Saturday, November 25, 2017

Quote of the Day (37)

The very articulate Stefan Molyneux hosts Freedomain Radio, the most popular philosophy show on the Internet — not that he has a lot of competition in that department. Molyneux has described himself as an atheist, though these days he seems more of an agnostic than a hard-nosed denier.

Earlier this year I picked up a copy of his book Universally Preferable Behaviour: A Rational Proof of Secular Ethics, figuring I might review it here if it turned out to be of interest. The case for ethics apart from God is a tough one to make, and I was curious what sort of evidence Molyneux might produce.

I like Stefan, so I hope it doesn’t come across as snarky to describe his book as neither “rational” nor “proof”. I’ve struggled through it three times now, only to find that he asserts a great deal but demonstrates next to nothing.

As evidence for a secular, rational system of ethics, it simply doesn’t get the job done.

But the other day I was watching Dave Rubin interview Stefan on his own show, and Stefan said this:
“I think that [people] believed in religion because it gave a structure of self-restraint that is essential for civilization ... This is why one of the first things I did as a public intellectual was work on a rational system of ethics, because we need to have a reason to have self-restraint. If we don’t have a reason to have self-restraint, our inner apes come out and it just becomes about power and control.”
That’s interesting, and explains a lot. He’s come at the whole thing backwards.

When you assume your conclusion before starting your quest for truth (in this case, that self-restraint can be justified by a rational system of ethics), confirmation bias is almost inevitable. This holds true in philosophy, ethics, science and probably every other domain of reasoning — most especially theology.

If you want to know what the Bible teaches about the end of the world, it is counterproductive to start with an “-ism”, or even with a writer with an established system of approach like Hal Lindsay, John Walvoord or William Kelly (and yes, I know, one of those things is not like the others). The unbiased examination of evidence has to come before the formation of conclusions, otherwise there is great danger that one only sees what one is looking for. It is best to make yourself familiar with Bible prophecy first — with the words of holy scripture themselves — if you can possibly do it that way.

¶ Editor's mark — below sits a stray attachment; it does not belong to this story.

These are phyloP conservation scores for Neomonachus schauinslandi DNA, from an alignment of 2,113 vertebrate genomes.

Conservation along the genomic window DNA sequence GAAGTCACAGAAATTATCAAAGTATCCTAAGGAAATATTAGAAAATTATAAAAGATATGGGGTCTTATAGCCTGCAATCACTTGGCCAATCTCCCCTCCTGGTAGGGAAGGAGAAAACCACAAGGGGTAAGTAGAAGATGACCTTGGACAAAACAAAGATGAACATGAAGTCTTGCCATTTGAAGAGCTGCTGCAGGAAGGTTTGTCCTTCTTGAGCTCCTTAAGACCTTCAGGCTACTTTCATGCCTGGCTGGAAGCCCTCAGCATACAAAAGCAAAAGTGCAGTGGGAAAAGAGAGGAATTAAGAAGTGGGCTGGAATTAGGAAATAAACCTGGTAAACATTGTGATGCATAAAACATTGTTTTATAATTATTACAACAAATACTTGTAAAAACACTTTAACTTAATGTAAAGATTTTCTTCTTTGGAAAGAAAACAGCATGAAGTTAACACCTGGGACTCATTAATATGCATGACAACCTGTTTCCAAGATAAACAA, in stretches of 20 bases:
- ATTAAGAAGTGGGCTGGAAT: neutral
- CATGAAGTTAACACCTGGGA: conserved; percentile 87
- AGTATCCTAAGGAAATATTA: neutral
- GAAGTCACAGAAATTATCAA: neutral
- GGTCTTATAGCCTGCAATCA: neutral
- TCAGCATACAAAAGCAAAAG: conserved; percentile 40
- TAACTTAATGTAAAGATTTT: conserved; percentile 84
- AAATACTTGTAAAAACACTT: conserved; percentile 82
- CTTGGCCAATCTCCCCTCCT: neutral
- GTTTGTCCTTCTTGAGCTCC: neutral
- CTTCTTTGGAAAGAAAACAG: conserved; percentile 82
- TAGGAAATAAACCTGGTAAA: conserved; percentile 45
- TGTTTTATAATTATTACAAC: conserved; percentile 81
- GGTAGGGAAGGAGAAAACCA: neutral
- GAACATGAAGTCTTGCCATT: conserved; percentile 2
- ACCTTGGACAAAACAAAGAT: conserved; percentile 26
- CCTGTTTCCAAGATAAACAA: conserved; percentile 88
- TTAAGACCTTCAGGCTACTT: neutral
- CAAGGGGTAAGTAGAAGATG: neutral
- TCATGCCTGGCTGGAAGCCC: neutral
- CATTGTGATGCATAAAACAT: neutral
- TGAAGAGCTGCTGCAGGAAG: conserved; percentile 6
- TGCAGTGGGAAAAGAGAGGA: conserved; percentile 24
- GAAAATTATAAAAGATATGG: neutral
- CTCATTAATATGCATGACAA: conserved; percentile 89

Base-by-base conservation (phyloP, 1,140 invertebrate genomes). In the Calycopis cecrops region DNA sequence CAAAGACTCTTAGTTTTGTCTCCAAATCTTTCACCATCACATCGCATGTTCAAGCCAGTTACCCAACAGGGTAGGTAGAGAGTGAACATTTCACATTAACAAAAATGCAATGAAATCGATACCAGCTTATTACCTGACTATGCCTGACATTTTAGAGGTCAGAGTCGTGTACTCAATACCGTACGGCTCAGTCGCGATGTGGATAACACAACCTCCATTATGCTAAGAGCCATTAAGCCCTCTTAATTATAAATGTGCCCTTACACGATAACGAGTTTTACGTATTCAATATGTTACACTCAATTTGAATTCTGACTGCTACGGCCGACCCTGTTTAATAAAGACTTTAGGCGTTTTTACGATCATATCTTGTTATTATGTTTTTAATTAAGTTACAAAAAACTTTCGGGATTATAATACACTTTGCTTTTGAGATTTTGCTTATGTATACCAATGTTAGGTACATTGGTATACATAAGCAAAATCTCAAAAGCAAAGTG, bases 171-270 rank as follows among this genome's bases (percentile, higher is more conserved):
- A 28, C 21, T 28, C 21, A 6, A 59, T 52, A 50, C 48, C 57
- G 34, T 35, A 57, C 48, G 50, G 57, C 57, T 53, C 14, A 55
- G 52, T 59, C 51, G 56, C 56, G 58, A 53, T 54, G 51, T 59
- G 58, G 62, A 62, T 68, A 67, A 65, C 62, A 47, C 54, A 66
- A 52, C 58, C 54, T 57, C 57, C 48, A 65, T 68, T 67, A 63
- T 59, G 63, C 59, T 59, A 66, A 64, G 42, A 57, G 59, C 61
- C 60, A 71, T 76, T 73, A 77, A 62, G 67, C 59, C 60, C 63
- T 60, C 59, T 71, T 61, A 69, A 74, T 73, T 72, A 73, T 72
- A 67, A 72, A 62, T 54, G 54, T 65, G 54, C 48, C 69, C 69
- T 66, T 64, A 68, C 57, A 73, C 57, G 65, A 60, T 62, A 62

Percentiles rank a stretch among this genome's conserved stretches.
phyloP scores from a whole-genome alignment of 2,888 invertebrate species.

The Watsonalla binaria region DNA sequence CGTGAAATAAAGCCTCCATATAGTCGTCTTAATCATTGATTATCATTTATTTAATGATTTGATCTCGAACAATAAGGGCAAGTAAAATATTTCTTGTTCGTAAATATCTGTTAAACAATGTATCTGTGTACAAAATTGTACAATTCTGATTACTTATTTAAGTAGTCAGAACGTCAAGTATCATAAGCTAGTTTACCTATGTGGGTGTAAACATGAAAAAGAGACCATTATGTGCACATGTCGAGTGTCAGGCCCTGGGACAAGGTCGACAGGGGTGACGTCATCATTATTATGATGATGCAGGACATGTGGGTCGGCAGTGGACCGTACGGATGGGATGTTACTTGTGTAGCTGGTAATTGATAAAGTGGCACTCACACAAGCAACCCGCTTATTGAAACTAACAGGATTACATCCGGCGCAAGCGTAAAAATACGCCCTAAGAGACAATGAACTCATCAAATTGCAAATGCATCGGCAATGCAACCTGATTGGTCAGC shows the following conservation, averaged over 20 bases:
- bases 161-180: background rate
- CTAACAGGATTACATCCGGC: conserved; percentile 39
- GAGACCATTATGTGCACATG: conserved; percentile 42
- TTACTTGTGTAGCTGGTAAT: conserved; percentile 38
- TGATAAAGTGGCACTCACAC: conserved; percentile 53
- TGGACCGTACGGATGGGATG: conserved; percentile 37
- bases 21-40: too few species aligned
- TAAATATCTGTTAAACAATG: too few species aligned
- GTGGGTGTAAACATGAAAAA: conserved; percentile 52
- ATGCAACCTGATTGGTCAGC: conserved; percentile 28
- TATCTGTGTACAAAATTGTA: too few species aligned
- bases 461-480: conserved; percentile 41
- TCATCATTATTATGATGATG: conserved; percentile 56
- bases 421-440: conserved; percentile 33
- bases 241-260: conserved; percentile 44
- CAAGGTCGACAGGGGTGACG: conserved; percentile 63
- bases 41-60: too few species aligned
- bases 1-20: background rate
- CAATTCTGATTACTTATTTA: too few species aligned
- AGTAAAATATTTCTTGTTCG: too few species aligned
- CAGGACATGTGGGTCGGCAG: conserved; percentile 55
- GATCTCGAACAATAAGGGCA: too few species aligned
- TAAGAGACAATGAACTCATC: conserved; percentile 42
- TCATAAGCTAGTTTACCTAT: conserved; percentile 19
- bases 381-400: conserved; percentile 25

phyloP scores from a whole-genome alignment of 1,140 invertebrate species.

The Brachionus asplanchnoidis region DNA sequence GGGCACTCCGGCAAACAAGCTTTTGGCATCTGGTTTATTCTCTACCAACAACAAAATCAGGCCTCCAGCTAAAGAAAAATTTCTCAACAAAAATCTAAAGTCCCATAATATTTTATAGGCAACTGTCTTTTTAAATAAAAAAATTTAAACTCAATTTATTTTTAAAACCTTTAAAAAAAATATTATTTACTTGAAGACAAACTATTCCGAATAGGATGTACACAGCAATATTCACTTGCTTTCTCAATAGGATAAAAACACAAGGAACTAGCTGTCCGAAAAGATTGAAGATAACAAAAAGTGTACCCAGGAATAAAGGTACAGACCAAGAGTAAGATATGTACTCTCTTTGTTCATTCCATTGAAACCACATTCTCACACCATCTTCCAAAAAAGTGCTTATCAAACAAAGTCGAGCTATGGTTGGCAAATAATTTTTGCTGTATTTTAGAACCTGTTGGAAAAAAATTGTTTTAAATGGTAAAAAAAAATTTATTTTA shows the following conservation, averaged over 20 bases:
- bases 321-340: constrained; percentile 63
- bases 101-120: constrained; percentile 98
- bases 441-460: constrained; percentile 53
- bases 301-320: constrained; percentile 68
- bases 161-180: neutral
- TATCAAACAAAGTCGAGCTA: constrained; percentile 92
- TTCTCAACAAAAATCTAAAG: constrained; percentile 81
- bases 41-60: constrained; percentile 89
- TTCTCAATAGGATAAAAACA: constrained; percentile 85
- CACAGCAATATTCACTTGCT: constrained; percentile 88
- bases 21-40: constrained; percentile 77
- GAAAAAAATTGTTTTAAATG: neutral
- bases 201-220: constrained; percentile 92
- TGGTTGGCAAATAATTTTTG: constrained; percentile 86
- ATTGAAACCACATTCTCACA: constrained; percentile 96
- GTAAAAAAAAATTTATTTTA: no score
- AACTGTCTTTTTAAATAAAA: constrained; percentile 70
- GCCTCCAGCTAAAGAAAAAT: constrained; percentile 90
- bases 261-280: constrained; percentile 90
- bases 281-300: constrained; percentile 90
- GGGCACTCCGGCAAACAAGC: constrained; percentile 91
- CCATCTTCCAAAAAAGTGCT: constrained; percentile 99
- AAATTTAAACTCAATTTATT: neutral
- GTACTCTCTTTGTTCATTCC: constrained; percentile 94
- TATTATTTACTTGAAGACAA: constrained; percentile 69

Now, that’s not always an easy place to get to intellectually. We tend to form opinions first, and gather evidence to support them afterward.

But if we are going to be rigorous in the search for truth, we have to remain open to the possibility that our opinions are wrong and our desire for reality to operate in a way that pleases us is going to end in disappointment, because that’s always a strong possibility. If we must begin with theories about what we will find, we need to hold onto them very loosely and allow them to be transformed by accumulating data.

I struggle with this myself on a daily basis in Bible study. I come across a verse that seems to say something helpful, so I dig into the Greek or Hebrew in the hope that it says what I think it says. Sometimes this is precisely what I find. Other times, it turns out my hypothesis was entirely off base. But that’s only a problem if I obdurately refuse to accept the linguistic evidence in front of me and adjust my original theory to accommodate it. If I’m willing to do that, I may not end up with the blog post or article that I thought I was writing. I may even end up saying the opposite of what I originally intended to say.

But I’ll certainly end up with something useful.

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